Chapter 10: Generality and Minimalist Government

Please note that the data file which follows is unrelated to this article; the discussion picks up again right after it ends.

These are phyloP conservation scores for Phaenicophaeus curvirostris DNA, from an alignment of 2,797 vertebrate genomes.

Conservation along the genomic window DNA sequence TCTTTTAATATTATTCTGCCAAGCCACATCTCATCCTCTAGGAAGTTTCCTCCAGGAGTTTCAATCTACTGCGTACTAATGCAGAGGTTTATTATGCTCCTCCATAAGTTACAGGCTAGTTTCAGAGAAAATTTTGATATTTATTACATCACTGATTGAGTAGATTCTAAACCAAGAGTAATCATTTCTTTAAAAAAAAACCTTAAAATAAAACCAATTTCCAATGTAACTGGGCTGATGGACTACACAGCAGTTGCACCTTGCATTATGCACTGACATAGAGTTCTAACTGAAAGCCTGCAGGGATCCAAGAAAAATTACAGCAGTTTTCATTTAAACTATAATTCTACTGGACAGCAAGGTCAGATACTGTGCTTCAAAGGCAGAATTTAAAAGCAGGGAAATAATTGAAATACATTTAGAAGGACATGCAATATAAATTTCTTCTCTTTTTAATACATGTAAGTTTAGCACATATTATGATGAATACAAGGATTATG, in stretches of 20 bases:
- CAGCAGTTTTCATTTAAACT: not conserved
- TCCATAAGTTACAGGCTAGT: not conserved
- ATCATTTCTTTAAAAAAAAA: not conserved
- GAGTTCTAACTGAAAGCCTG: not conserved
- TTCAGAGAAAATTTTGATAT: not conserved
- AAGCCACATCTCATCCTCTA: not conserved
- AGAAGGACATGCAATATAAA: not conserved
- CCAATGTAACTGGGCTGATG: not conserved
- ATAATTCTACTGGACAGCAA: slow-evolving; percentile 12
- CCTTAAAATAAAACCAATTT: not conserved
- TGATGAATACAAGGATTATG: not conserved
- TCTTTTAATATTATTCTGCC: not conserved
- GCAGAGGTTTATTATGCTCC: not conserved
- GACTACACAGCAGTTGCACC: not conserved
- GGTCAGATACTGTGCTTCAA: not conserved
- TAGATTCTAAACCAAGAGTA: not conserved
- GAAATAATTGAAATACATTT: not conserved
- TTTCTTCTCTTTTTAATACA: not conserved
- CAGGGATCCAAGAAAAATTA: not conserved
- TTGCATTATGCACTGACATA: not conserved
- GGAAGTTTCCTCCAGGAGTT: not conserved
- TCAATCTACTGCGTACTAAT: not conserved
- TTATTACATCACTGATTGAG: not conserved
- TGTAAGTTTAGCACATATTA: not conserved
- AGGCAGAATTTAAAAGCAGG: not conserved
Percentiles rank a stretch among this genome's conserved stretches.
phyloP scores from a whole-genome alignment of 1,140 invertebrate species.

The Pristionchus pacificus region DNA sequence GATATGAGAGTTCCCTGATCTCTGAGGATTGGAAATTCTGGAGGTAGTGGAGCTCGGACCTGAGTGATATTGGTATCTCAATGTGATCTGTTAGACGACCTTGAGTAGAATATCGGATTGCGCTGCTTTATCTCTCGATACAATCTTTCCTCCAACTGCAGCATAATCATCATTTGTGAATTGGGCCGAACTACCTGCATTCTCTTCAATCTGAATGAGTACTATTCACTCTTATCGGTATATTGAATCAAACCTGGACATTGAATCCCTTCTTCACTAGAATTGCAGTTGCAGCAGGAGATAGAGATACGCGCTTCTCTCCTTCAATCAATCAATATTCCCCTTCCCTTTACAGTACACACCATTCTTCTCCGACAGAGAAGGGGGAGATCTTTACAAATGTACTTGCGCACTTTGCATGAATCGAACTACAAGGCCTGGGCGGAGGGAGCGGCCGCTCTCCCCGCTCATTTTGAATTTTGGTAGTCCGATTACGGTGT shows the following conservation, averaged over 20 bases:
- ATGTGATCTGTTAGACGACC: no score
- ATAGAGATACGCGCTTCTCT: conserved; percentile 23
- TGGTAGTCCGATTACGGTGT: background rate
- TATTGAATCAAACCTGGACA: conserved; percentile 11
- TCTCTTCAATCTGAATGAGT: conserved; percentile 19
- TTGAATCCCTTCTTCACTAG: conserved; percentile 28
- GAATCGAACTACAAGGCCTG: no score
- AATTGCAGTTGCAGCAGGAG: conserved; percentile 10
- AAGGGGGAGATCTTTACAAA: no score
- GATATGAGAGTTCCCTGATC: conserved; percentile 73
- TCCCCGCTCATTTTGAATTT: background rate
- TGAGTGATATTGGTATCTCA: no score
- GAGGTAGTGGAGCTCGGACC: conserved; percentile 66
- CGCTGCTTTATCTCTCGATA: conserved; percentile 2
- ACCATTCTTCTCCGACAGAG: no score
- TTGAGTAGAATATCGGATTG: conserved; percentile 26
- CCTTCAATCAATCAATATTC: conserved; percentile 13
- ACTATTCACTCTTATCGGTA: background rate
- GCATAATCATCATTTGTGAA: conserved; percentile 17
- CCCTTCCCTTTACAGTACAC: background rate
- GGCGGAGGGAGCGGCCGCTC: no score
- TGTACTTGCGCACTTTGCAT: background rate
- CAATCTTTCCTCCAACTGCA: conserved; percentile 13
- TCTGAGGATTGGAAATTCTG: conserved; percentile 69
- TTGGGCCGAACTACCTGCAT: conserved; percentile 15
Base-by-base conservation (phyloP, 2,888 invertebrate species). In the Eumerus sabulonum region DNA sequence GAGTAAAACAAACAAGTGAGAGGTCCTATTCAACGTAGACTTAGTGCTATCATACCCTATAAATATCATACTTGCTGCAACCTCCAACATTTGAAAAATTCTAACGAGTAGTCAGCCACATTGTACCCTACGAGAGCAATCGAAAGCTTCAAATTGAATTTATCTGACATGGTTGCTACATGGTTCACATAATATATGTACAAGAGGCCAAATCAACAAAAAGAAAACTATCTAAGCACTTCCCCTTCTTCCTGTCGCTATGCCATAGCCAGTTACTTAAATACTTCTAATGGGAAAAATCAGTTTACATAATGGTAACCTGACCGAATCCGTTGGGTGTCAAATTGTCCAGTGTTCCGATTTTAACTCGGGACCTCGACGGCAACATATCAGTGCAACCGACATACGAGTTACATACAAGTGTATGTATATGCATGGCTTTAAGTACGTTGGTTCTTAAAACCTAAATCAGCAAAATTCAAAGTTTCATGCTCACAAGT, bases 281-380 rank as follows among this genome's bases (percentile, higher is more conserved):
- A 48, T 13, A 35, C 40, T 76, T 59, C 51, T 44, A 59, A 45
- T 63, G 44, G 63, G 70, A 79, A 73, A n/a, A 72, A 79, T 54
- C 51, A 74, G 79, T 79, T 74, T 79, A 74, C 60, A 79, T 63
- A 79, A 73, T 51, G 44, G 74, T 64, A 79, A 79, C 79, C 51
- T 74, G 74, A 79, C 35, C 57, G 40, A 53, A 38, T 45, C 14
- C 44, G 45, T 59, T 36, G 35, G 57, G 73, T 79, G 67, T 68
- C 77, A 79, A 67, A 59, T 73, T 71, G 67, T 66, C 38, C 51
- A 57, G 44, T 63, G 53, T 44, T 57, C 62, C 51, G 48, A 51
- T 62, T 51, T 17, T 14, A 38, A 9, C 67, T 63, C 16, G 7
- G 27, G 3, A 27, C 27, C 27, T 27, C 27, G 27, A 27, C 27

10.1 MAJORITARIAN CYCLING, RENT SEEKING AND THE GROWTH OF GOVERNMENT If, as John Rawls suggests, a constitutional democracy can be arranged so as to satisfy the principle of equal political participation it is also true that, absent a generality constraint, majoritarian democracy is congenial to discriminatory, resource-wasting rent seeking activity. This brute fact comes into focus once the romanticized view of politics is abandoned. While analytically convenient, neither the ‘bifurcated man’ nor the ‘benevolent despot’ has an empirical counterpart. On the one hand, there is no reason to suppose that man is narrowly self-interested in his market behavior, and other-regarding in his political behavior. On the other hand, the notion that ‘government’ can be modeled as a single entity seeking to maximize a supraindividualistic social welfare function denies both the reality of complex political processes and the ontological and other problems associated with the speciﬁcation of an externally deﬁned public good. Reduced to its essentials, majoritarian cycling and rent seeking are endemic to the conﬂictual or day-to-day political process. The irremediable fact is that objective features of observable reality facilitate the concentration of beneﬁts and the dispersion of costs which, in turn, underwrite the growth of government. Inter alia, bounded rationality, positive ex ante and ex post monitoring costs and opportunism shape a decision environment in which ‘special interests’ secure the discriminatory in-period and intergenerational transfers which, pari passu, imply an expansion of the size and scope of ‘government’. If the political inefﬁciency inherent in...
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